Association of parent psychosocial variables and behaviors with child vegetable intake and weight status
Introduction Child overweight and obesity is a significant public health issue and increasingly popular area of health research. Schools provide a consistent setting to reach children and implement health interventions. The Texas Grow! Eat! Go! Project combines nutrition education, physical activity programming, and school garden programming with the aim of improving child nutrition knowledge, health behaviors and outcomes. The present study examines the association of various parent attributes including self-efficacy to cook, fruit and vegetable availability in the home, modeling of healthy behaviors, and gardening experience with child fruit and vegetable consumption and child weight status at baseline. Methods The study sample includes 498 parents (82.1% female; 12.5% male) and their 3rd grade child (52.0% female; 46.6% male) attending 16 different low-income elementary schools in four different school districts across the state of Texas. Each parent and child completed a self-report survey and trained research staff collected anthropometric data from the children. The student survey items included in the present study include seven items measuring fruit and vegetable consumption as well as demographic items including age and gender. The parent survey items included in the present study include items measuring self-efficacy to cook (6 items), fruit and vegetable availability in the home (6 items), modeling of healthy behavior (4 items), and gardening experience (7 items). Hypotheses 1a-1d employ t-test and ANOVA analysis to compare child fruit and vegetable consumption across high and low levels of the aforementioned attributes exhibited by parents. Hypotheses 2a-2d employ chi-square and logistic regression analysis to examine child weight status across high and low levels of the attributes reported by parents. All hypotheses were examined through regression analysis to adjust for potential confounding variables such as ethnicity, marital status, education level, and socioeconomic status. Results Compared to children whose parents exhibited low levels of the aforementioned parent attributes, children of parents who exhibited high levels of the attributes did not report significantly higher levels of fruit and vegetable consumption nor significantly lower weight status. While significant associations were not observed, parents reporting low levels of the attributes did have a higher percentage of overweight and obese children as compared to parents reporting high levels of the attributes. Conclusion Findings do not support the hypotheses that parent attributes including self-efficacy to cook, fruit and vegetable availability in the home, modeling of healthy behaviors, and parent gardening experience are associated with child fruit and vegetable consumption and child weight status. However, due to limitations of the parent survey data, it is difficult to draw significant conclusions from the present study. Further research with more specific and detailed instruments is needed to more accurately examine the relationship of parental gardening and cooking skills, experience, attitudes, behaviors, and confidence with child weight status and FV consumption.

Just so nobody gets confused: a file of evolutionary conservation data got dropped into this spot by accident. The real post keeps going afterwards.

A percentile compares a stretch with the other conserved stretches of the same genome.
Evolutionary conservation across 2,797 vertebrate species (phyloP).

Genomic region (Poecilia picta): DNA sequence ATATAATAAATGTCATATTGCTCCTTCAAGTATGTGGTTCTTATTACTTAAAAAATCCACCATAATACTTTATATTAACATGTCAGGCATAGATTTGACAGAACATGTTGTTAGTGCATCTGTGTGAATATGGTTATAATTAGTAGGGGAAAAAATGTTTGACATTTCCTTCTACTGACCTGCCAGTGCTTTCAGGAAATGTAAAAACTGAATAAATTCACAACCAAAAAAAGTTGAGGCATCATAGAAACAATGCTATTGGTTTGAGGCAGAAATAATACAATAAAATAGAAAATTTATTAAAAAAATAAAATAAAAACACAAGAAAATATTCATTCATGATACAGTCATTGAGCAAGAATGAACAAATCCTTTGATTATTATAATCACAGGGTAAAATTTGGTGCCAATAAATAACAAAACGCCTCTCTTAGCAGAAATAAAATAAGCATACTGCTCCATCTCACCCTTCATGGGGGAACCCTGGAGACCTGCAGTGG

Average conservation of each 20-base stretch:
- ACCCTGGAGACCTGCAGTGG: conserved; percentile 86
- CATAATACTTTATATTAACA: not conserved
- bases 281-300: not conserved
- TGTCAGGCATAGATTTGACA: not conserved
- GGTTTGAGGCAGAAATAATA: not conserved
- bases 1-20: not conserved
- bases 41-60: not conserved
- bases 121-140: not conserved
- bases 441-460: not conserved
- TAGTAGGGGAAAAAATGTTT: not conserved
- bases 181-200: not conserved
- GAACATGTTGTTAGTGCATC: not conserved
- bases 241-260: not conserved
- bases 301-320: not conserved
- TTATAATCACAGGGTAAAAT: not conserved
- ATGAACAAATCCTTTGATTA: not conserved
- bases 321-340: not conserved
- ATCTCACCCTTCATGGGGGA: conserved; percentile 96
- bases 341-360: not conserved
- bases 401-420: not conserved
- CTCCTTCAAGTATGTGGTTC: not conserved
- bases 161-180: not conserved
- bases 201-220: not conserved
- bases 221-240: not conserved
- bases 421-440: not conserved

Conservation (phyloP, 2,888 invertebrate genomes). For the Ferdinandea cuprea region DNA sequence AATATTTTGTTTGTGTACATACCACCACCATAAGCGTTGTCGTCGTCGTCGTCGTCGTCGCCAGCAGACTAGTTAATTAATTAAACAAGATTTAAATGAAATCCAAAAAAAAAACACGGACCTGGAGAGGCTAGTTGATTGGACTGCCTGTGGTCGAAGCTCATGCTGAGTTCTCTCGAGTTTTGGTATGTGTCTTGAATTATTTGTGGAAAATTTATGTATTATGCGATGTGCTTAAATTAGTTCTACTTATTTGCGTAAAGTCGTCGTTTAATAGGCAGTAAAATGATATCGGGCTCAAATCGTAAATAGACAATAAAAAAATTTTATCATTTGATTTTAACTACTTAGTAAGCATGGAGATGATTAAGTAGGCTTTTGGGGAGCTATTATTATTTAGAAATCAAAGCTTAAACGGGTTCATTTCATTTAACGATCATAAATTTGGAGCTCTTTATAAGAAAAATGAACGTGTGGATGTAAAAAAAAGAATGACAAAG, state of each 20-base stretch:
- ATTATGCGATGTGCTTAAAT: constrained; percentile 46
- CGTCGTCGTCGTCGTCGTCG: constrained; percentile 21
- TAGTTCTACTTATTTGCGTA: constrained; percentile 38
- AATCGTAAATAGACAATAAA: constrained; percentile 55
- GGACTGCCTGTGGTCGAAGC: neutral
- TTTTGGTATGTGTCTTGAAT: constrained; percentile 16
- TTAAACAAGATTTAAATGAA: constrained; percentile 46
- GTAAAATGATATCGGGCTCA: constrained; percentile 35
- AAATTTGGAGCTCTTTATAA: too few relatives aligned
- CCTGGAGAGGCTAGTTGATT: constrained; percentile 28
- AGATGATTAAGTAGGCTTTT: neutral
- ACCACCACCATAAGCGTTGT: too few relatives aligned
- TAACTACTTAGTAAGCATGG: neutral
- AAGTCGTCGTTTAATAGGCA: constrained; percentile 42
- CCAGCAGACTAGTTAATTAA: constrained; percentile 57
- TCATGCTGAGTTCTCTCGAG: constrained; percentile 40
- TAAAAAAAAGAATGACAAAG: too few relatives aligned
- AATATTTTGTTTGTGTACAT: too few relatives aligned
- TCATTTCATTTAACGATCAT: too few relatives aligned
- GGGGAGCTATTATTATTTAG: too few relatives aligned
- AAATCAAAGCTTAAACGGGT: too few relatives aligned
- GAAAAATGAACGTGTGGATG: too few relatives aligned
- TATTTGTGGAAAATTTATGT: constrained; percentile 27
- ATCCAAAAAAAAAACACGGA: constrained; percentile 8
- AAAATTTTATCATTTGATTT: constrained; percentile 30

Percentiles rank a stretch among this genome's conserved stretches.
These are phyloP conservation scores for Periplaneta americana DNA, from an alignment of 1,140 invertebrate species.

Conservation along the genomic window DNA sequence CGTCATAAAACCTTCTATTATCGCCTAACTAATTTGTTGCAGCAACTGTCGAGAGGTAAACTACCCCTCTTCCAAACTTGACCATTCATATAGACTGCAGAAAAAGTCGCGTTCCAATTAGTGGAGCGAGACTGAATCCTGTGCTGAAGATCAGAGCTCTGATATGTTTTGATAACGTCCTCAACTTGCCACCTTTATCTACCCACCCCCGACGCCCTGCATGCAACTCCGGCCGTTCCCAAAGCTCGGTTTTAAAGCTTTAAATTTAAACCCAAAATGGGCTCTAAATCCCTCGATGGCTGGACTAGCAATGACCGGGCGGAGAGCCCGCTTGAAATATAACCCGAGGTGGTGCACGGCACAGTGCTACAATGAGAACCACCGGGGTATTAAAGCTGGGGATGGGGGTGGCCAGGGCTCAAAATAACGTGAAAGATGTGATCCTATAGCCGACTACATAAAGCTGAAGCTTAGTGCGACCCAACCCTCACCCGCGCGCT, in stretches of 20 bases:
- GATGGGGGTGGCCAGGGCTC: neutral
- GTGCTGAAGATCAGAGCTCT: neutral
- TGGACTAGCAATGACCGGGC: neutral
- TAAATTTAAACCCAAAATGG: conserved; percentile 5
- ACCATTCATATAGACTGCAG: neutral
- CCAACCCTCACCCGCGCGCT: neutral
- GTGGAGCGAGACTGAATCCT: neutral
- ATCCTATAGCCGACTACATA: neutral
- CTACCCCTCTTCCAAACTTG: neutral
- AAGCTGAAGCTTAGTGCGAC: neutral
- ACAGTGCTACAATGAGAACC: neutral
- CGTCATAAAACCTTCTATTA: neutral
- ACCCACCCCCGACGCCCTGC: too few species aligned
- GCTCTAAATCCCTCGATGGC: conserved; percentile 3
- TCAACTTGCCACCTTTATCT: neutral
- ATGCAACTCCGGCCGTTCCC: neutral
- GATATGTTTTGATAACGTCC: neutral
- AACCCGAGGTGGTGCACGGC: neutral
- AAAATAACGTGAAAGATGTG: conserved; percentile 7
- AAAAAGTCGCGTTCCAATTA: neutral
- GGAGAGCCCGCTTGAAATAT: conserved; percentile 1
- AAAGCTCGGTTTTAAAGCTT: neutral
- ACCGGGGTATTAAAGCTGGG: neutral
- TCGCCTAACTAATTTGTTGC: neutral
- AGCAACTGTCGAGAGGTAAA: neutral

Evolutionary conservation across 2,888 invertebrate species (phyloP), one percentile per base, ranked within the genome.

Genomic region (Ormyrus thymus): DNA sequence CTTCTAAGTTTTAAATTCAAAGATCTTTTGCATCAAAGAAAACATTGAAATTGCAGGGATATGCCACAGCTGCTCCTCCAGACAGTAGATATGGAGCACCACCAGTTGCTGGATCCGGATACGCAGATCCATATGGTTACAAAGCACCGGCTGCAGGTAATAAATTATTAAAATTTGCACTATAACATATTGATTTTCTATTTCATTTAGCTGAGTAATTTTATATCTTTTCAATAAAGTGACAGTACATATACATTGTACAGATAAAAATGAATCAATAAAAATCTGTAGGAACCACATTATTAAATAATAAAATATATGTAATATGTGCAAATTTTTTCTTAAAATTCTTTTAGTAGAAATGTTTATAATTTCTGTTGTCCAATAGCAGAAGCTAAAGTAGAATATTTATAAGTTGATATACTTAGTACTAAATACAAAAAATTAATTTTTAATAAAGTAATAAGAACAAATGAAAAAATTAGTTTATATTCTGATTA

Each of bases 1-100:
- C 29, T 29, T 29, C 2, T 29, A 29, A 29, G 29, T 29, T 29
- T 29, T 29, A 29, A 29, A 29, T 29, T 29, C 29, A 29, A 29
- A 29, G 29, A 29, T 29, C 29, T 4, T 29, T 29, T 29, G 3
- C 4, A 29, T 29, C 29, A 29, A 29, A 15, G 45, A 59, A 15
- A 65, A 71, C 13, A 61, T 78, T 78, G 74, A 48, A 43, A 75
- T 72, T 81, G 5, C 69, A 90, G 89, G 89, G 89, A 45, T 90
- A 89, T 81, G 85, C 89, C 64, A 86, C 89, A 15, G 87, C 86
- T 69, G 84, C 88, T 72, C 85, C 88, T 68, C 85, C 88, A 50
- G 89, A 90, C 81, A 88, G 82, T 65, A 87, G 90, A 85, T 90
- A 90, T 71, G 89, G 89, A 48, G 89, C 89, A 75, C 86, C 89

Social psychology|Nutrition|Public health
Nemec, Cori Elizabeth, "Association of parent psychosocial variables and behaviors with child vegetable intake and weight status" (2013). Texas Medical Center Dissertations (via ProQuest). AAI1549925.